The Vile Village (A Series of Unfortunate Events #7)

the vile village

Status: Read from Jan 2 to Jan 4, 2016
Format: Hardcover
Pages: 272
My rating: 5star/ 5
Author: Lemony Snicket

Synopsis:

Dear Reader,

You have undoubtedly picked up this book by mistake, so please put it down. Nobody in their right mind would read this particular book about the lives of Violet, Klaus and Sunny Baudelaire on purpose, because each dismal moment of their stay in the village of V.F.D. has been faithfully and dreadfully recorded in these pages.

I can think of no single reason why anyone would want to open a book containing such unpleasant matters as migrating crows, an angry mob, a newspaper headline, the arrest of innocent people, the Deluxe cell, and some very strange hats.

It is my solemn and sacred occupation to research each detail of the Baudelaire children’s lives and write them all down, but you may prefer to do some other solemn and sacred thing, such as reading another book instead.

With all due respect,

Lemony Snicket

 

Review:

Before coming to the review, let me tell you how I got my hands on this particular book.

I got his book as a gift from one of my very good friend. He has practically zero knowledge about books. He was in London and visited Waterstones (a leading retail company selling books, stationary and gifts). He was so confused that he could not decide what to pick as a gift for me from there. Next he went to Waterstones at Reading and he had to pick something from there. So he brought this book. But much later he realised that this is the 7th book of the series. He read this book just to see if this book will make any sense without reading the previous books in the series.

He gave this book to me and said, “I’m sorry, I brought the 7th book in the series. But don’t you worry as you will be able to understand everything well. I read it and checked. It’s a good book.”

I could only say one thing. “Really glad that finally you read at least one book.”

 

So, by now you would have understood that, I have not read any of the previous books in this series. But I jumped into this book the moment I got it. And as my friend had said, I had no problem in understanding the plot and the complete story line.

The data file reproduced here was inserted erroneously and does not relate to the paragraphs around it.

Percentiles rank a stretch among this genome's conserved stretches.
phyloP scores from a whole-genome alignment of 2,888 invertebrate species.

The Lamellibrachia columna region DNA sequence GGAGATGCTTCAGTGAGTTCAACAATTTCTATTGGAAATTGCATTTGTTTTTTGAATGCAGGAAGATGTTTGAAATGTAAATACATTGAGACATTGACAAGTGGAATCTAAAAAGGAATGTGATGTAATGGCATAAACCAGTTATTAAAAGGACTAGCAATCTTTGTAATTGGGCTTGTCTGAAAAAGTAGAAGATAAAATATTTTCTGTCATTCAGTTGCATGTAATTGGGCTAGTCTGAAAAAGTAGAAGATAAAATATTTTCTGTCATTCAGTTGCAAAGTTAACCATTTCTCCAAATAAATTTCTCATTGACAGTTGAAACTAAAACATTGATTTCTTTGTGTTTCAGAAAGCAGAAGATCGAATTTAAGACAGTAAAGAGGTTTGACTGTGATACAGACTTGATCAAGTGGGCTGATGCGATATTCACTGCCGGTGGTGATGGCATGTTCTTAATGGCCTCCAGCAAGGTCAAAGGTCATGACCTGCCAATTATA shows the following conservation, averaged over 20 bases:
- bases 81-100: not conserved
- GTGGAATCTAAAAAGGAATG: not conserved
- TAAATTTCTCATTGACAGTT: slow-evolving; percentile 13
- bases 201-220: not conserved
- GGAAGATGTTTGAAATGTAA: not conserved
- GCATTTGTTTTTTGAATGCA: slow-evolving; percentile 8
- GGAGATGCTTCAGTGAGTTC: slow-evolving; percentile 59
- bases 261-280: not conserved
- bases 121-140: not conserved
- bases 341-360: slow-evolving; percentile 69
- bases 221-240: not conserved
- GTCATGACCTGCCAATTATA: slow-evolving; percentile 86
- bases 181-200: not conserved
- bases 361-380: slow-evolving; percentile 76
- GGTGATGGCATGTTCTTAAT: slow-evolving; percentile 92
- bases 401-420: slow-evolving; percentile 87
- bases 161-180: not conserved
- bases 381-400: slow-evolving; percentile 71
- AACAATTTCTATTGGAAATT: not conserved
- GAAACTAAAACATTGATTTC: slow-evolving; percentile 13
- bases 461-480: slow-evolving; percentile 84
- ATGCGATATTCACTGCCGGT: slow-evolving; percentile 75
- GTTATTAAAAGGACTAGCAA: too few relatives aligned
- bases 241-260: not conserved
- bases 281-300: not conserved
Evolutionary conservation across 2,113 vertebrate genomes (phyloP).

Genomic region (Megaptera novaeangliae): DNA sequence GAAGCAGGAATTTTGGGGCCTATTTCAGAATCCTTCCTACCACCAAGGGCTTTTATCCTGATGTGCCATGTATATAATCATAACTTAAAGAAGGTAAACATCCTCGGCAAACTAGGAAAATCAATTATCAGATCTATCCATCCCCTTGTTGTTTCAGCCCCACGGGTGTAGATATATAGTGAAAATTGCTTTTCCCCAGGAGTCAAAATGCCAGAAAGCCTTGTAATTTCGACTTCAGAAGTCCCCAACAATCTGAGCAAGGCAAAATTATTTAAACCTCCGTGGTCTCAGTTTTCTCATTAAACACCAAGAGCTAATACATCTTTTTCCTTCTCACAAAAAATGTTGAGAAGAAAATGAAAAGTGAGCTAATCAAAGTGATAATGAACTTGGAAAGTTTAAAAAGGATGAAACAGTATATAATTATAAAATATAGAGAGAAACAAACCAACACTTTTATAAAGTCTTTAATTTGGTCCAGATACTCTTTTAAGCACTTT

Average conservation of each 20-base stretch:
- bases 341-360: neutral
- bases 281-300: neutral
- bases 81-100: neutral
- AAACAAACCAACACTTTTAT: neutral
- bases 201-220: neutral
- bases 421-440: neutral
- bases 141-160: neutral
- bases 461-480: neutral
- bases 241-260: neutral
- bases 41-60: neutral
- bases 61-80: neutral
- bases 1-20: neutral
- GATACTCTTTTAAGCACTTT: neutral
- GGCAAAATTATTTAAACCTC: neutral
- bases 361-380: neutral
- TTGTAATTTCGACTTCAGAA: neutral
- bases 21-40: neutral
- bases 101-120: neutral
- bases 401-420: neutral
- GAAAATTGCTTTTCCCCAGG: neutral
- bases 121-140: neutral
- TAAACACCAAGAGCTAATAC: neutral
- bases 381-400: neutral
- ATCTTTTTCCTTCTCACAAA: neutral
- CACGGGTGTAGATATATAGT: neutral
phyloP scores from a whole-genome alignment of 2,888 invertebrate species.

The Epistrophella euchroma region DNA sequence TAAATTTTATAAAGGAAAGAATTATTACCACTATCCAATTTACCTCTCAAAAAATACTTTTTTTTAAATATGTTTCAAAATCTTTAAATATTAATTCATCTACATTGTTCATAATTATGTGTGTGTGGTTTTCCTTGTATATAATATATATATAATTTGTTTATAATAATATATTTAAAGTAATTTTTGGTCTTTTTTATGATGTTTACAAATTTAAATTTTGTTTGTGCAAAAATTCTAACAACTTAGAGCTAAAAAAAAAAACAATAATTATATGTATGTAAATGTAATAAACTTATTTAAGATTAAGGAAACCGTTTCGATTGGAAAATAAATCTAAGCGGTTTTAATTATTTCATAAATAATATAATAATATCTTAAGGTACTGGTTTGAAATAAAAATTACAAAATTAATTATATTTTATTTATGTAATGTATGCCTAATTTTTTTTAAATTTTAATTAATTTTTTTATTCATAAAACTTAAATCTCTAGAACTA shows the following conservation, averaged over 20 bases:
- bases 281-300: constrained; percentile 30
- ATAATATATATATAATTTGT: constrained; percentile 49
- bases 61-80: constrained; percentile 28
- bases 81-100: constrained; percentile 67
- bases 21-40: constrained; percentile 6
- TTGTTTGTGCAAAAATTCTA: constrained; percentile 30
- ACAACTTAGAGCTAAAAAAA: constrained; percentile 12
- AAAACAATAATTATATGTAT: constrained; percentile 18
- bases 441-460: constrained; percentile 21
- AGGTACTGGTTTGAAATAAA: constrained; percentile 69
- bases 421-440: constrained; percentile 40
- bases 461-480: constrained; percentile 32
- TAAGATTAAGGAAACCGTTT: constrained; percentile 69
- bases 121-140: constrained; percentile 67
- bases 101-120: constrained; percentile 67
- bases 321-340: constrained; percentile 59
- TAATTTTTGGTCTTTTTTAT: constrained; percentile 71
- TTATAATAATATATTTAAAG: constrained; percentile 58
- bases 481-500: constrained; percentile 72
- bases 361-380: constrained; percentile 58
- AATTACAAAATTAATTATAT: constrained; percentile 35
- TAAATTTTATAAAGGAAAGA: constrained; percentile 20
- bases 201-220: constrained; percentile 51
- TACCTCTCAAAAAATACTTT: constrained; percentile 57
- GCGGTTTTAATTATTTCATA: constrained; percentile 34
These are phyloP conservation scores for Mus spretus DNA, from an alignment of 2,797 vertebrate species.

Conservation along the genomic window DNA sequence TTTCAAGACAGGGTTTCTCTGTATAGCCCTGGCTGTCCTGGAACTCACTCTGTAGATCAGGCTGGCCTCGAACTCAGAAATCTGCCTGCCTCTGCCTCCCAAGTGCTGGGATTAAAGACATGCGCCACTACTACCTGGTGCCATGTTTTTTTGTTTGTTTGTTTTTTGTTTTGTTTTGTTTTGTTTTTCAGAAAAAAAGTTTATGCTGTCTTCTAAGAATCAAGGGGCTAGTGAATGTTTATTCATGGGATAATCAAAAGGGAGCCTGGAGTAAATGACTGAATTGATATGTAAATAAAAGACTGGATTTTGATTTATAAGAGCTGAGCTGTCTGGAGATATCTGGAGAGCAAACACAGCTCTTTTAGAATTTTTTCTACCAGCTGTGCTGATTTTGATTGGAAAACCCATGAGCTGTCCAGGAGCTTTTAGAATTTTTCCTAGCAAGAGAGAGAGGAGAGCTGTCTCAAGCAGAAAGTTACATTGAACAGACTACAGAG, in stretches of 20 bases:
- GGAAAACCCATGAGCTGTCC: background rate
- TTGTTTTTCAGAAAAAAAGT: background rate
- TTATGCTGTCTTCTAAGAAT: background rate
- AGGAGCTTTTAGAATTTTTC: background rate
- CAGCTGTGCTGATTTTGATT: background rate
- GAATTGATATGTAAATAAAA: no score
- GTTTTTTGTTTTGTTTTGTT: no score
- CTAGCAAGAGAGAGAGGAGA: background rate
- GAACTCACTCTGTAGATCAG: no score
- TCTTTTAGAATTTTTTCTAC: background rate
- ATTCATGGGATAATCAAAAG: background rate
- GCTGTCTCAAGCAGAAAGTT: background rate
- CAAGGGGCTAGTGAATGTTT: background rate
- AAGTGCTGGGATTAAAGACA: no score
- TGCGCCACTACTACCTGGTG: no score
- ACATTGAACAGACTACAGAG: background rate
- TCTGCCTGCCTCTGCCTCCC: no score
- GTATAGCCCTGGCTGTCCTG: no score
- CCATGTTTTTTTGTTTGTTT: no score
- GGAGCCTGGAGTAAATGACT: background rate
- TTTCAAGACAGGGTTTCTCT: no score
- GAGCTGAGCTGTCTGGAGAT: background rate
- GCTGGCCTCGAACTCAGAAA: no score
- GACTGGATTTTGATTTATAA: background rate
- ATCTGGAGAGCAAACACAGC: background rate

I liked the book. The orphaned siblings are sent by their banker Mr. Poe to the village VFD under a government aphorism, it takes a village raise a child. This village is very peculiar with thousands of ridiculous rules, made by the Council of Elders, to abide with and the penalty to break any rule is to be burned at stakes. The rules include ban on anything mechanical and ban on any books which have anything mechanical mentioned. Another peculiarity about the village is the movement of the crows.

In the village they stay with the handyman Hector and made to do the chores for the village. The children get on very well with Hector. But Hector is a coward, who cannot take a stand for what he believes. There the children get to put their skills on use. Violet fixes and improves Hector’s self-sustaining hot air mobile home. Klaus explores the hidden library at Hector’s home and finds the loop holes in the VFD rules. And Sunny finds the source of the puzzles.

They try to solve the puzzles to locate the Quagmires. The count of Olaf is back as detective Dupin to hunt the children to find the treasure. He puts them in jail. Violet uses her inventing skills to get them free from the jail. And by luck they are able to free the Quagmires.

The mystery here remained unsolved is, who is Jaques Snicket and what message he wished to give to the Baudelaire from their parents?

Things I liked about the book:

  • The first thing that caught my eye was the illustrations (vignettes by Helquist).

 

  • And second were the statements.

“No matter who you are, no matter where you live, and no matter how many people are chasing you, what you don’t read is often as important as what you do read.”

“Although, “jumping to conclusions” is an expression, rather than an activity, it is as dangerous as jumping off a cliff, jumping in front of a moving train, and jumping for joy.”

“Clearly, the solution to anything involving jumping is either to make sure you are jumping to a safe place, or not to jump at all.”

  • There is use of so many words to build the vocabulary of children. Examples: skittish, nevermore, emphatically, pandemonium, nefarious etc.
  • And concepts explained to children. Few examples: prone to error, a bolt from blue, jumping to conclusions, mob psychology, barking up the wrong tree, seemed like small potatoes.

The best quote in this book:

“It is true, of course, that there is no way of knowing for sure whether or not you can trust someone, for the simple reason that circumstances change all of the time. You might know someone for several years, for instance, and trust him completely as your friend, but circumstances could change and he could become very hungry, and before you knew it you could be boiling in a soup pot, because there is no way of knowing for sure.”

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3 thoughts on “The Vile Village (A Series of Unfortunate Events #7)

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